Submitted to: American Society of Sugar Cane Technologists
Publication Type: Abstract only
Publication Acceptance Date: 4/22/2005
Publication Date: 7/20/2005
Citation: Grisham, M.P., Hoy, J.W., Godshall, M.A., Eggleston, G. 2005. Effect of Sugarcane Yellow Leaf Virus on Sugarcane Yield and Juice Quality of LCP 85-384 and Ho 95-988 [abstract]. Journal of the American Society of Sugar Cane Technologists. 25:110-111. Available: http://www.assct.org/journal/journal.htm Interpretive Summary:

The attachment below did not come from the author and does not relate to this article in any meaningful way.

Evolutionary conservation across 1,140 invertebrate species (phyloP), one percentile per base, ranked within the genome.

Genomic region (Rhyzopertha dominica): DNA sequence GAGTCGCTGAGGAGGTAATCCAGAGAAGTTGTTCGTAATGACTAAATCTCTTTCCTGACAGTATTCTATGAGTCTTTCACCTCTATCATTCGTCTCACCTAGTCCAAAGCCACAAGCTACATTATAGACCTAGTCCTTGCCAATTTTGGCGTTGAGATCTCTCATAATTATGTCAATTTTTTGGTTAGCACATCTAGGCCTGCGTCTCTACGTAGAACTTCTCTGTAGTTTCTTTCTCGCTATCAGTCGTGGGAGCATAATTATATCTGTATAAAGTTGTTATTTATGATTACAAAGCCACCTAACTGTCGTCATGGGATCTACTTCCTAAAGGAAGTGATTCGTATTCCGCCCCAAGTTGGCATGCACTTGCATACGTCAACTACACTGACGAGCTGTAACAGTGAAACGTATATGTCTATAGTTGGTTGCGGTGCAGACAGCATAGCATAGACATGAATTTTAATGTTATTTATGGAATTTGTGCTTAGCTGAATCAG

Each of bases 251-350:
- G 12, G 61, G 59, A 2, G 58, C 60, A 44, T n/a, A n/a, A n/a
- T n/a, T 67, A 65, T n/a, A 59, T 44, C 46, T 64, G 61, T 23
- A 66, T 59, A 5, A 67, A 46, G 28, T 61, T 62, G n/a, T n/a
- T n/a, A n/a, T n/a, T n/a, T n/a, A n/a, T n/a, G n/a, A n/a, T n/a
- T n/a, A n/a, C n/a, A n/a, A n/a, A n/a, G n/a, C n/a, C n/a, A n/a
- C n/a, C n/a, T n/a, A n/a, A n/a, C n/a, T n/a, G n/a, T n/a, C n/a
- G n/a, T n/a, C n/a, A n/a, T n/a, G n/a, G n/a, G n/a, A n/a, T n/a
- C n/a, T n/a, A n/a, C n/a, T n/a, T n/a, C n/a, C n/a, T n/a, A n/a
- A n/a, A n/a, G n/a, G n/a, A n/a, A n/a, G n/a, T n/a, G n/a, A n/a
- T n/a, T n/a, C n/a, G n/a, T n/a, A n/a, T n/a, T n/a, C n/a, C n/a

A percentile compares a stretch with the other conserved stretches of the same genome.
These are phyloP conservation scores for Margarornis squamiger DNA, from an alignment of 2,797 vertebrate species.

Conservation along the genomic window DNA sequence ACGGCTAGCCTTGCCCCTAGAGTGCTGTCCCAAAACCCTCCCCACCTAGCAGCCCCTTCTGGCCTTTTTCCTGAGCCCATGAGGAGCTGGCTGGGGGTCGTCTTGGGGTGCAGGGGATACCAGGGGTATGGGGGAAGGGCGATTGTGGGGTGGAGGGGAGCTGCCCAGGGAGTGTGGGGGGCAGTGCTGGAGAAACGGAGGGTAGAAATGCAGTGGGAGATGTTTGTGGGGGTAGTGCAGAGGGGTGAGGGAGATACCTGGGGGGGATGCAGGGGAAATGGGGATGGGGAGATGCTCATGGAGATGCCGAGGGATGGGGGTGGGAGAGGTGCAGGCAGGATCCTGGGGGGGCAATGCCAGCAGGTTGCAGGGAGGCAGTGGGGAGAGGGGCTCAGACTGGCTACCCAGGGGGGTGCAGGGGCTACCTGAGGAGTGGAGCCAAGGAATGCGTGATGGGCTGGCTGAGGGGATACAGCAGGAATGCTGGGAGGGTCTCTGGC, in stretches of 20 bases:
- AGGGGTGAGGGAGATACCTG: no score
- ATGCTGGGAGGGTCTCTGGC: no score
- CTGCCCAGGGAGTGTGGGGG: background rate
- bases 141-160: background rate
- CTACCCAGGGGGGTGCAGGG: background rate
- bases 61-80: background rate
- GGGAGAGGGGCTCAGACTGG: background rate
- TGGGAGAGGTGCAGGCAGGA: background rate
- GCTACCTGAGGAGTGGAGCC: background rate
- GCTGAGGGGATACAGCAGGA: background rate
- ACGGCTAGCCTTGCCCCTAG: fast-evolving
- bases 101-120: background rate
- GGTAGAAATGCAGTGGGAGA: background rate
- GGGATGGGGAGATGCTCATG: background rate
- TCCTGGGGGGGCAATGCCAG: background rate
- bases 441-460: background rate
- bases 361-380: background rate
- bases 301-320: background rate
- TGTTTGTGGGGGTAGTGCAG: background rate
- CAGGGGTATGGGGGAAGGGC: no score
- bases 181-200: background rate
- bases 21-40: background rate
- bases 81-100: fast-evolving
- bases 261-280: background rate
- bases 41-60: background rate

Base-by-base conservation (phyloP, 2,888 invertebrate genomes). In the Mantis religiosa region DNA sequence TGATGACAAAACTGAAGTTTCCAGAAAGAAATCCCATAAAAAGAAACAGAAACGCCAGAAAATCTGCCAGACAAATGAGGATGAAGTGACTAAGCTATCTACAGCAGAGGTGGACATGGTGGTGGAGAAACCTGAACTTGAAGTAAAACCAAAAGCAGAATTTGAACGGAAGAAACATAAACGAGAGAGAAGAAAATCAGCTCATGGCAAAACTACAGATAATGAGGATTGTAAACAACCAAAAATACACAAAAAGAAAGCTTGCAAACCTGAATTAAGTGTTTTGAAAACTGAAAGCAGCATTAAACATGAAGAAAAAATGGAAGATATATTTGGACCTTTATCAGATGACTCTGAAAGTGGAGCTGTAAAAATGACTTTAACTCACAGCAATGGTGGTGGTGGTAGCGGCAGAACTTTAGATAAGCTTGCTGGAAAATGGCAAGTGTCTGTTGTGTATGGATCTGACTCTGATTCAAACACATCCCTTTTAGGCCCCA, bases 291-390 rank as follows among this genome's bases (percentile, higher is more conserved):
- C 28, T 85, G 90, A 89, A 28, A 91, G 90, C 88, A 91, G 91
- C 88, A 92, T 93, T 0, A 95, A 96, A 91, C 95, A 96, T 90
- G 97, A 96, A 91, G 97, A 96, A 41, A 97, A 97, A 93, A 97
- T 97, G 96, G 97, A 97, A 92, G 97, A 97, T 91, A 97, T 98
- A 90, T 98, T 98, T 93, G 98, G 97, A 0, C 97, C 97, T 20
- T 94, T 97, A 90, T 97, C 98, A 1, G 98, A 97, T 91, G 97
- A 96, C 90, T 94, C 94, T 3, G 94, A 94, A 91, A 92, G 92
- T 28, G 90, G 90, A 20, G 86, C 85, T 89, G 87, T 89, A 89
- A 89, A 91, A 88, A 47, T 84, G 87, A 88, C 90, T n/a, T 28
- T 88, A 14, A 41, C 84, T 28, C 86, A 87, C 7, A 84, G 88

Technical Abstract: Sugarcane yellow leaf virus (SCYLV) was first detected in Louisiana in 1996 and has since been repeatedly detected in the leading commercial cultivar, LCP 85-384. A field experiment was conducted from 2001 to 2003 to determine the effect of SCYLV infection on yield and juice quality of LCP 85-384. The experiment was repeated from 2003 to 2004 and expanded to include cultivar Ho 95-988 as well as LCP 85-384. The experiments were harvested green with a chopper harvester and billet samples were collected for juice and cane analysis by the pre-breaker, core press method. Prior to harvest, whole-stalk samples with green leaves attached were hand cut from each experimental plot. The whole stalks were divided into four sections (the lower six internodes of the stalk, the upper mature internodes of the stalk, the immature portion of the upper stalk that included the growing point, and the green leaves) for detailed juice analysis. Neither sugar nor cane yields differed between the SCYLV-infected and non-infected plots in plant-cane or first-ratoon crops of either cultivar. In the second-ratoon crop of LCP 85-384, sugar and cane were reduced by approximately 10% in the SCYLV-infected plots. Increased starch accumulation was found in the growing point and the green leaf sections of the SCYLV-infected stalks of both varieties as compared to the non-infected tissues. The mean starch concentrations in LCP 85-384 increased from 940 to 1160 ppm (23%) and from 2700 to 4050 ppm (50%) in the growing point section and the green leaves, respectively. In Ho 95-988, the mean starch concentration increased from 1100 to 1540 ppm (40%) and from 940 to 1490 ppm (57%) in the growing point section and the green leaves, respectively. The majority of green leaves and immature sections of stalks is normally removed when cane is harvested with chopper harvesters; however, these tissues may not be removed if the harvester is not being operated at full extractor fan efficiency, when the cane is lodged, or when harvesting under rainy conditions. Although SCYLV-infected sugarcane plants in Louisiana rarely show the typical external symptoms of midrib yellowing and dying tops associated with SCYLV infection, elevated levels of starch in the cane delivered to the mill could reduce processing efficiency.